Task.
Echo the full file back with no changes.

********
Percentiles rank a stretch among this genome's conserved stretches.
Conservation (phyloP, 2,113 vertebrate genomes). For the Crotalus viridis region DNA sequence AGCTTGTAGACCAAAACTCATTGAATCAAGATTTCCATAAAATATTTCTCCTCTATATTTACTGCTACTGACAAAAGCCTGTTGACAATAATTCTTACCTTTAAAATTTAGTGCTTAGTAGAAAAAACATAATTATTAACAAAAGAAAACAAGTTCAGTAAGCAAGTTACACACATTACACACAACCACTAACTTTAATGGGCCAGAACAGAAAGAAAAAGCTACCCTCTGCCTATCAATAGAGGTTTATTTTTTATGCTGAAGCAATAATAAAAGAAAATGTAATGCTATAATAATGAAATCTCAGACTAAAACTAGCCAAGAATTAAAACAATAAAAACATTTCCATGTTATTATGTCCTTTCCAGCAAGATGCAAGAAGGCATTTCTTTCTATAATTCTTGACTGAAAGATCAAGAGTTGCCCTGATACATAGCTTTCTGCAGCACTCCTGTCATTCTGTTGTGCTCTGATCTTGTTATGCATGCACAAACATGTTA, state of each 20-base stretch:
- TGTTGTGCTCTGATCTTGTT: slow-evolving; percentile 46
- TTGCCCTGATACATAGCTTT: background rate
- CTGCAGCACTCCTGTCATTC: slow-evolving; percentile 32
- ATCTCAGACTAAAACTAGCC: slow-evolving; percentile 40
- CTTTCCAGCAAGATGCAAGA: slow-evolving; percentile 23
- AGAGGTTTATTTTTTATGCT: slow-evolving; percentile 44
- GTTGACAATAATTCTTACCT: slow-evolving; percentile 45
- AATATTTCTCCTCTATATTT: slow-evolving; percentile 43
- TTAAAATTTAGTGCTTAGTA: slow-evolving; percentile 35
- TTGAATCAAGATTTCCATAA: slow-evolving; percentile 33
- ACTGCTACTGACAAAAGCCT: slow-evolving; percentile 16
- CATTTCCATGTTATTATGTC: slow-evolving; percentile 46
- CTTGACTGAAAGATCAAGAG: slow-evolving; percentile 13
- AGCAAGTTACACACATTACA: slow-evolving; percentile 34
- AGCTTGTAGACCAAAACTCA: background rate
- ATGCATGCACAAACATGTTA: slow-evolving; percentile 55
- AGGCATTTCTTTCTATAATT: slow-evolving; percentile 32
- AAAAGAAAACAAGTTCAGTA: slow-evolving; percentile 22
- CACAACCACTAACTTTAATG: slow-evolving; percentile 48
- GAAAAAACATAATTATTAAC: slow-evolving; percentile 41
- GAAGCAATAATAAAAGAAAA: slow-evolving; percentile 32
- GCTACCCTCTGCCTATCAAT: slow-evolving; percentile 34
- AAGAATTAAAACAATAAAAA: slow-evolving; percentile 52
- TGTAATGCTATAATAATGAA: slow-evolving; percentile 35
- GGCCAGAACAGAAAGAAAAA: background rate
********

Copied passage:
Percentiles rank a stretch among this genome's conserved stretches.
Conservation (phyloP, 2,113 vertebrate genomes). For the Crotalus viridis region DNA sequence AGCTTGTAGACCAAAACTCATTGAATCAAGATTTCCATAAAATATTTCTCCTCTATATTTACTGCTACTGACAAAAGCCTGTTGACAATAATTCTTACCTTTAAAATTTAGTGCTTAGTAGAAAAAACATAATTATTAACAAAAGAAAACAAGTTCAGTAAGCAAGTTACACACATTACACACAACCACTAACTTTAATGGGCCAGAACAGAAAGAAAAAGCTACCCTCTGCCTATCAATAGAGGTTTATTTTTTATGCTGAAGCAATAATAAAAGAAAATGTAATGCTATAATAATGAAATCTCAGACTAAAACTAGCCAAGAATTAAAACAATAAAAACATTTCCATGTTATTATGTCCTTTCCAGCAAGATGCAAGAAGGCATTTCTTTCTATAATTCTTGACTGAAAGATCAAGAGTTGCCCTGATACATAGCTTTCTGCAGCACTCCTGTCATTCTGTTGTGCTCTGATCTTGTTATGCATGCACAAACATGTTA, state of each 20-base stretch:
- TGTTGTGCTCTGATCTTGTT: slow-evolving; percentile 46
- TTGCCCTGATACATAGCTTT: background rate
- CTGCAGCACTCCTGTCATTC: slow-evolving; percentile 32
- ATCTCAGACTAAAACTAGCC: slow-evolving; percentile 40
- CTTTCCAGCAAGATGCAAGA: slow-evolving; percentile 23
- AGAGGTTTATTTTTTATGCT: slow-evolving; percentile 44
- GTTGACAATAATTCTTACCT: slow-evolving; percentile 45
- AATATTTCTCCTCTATATTT: slow-evolving; percentile 43
- TTAAAATTTAGTGCTTAGTA: slow-evolving; percentile 35
- TTGAATCAAGATTTCCATAA: slow-evolving; percentile 33
- ACTGCTACTGACAAAAGCCT: slow-evolving; percentile 16
- CATTTCCATGTTATTATGTC: slow-evolving; percentile 46
- CTTGACTGAAAGATCAAGAG: slow-evolving; percentile 13
- AGCAAGTTACACACATTACA: slow-evolving; percentile 34
- AGCTTGTAGACCAAAACTCA: background rate
- ATGCATGCACAAACATGTTA: slow-evolving; percentile 55
- AGGCATTTCTTTCTATAATT: slow-evolving; percentile 32
- AAAAGAAAACAAGTTCAGTA: slow-evolving; percentile 22
- CACAACCACTAACTTTAATG: slow-evolving; percentile 48
- GAAAAAACATAATTATTAAC: slow-evolving; percentile 41
- GAAGCAATAATAAAAGAAAA: slow-evolving; percentile 32
- GCTACCCTCTGCCTATCAAT: slow-evolving; percentile 34
- AAGAATTAAAACAATAAAAA: slow-evolving; percentile 52
- TGTAATGCTATAATAATGAA: slow-evolving; percentile 35
- GGCCAGAACAGAAAGAAAAA: background rate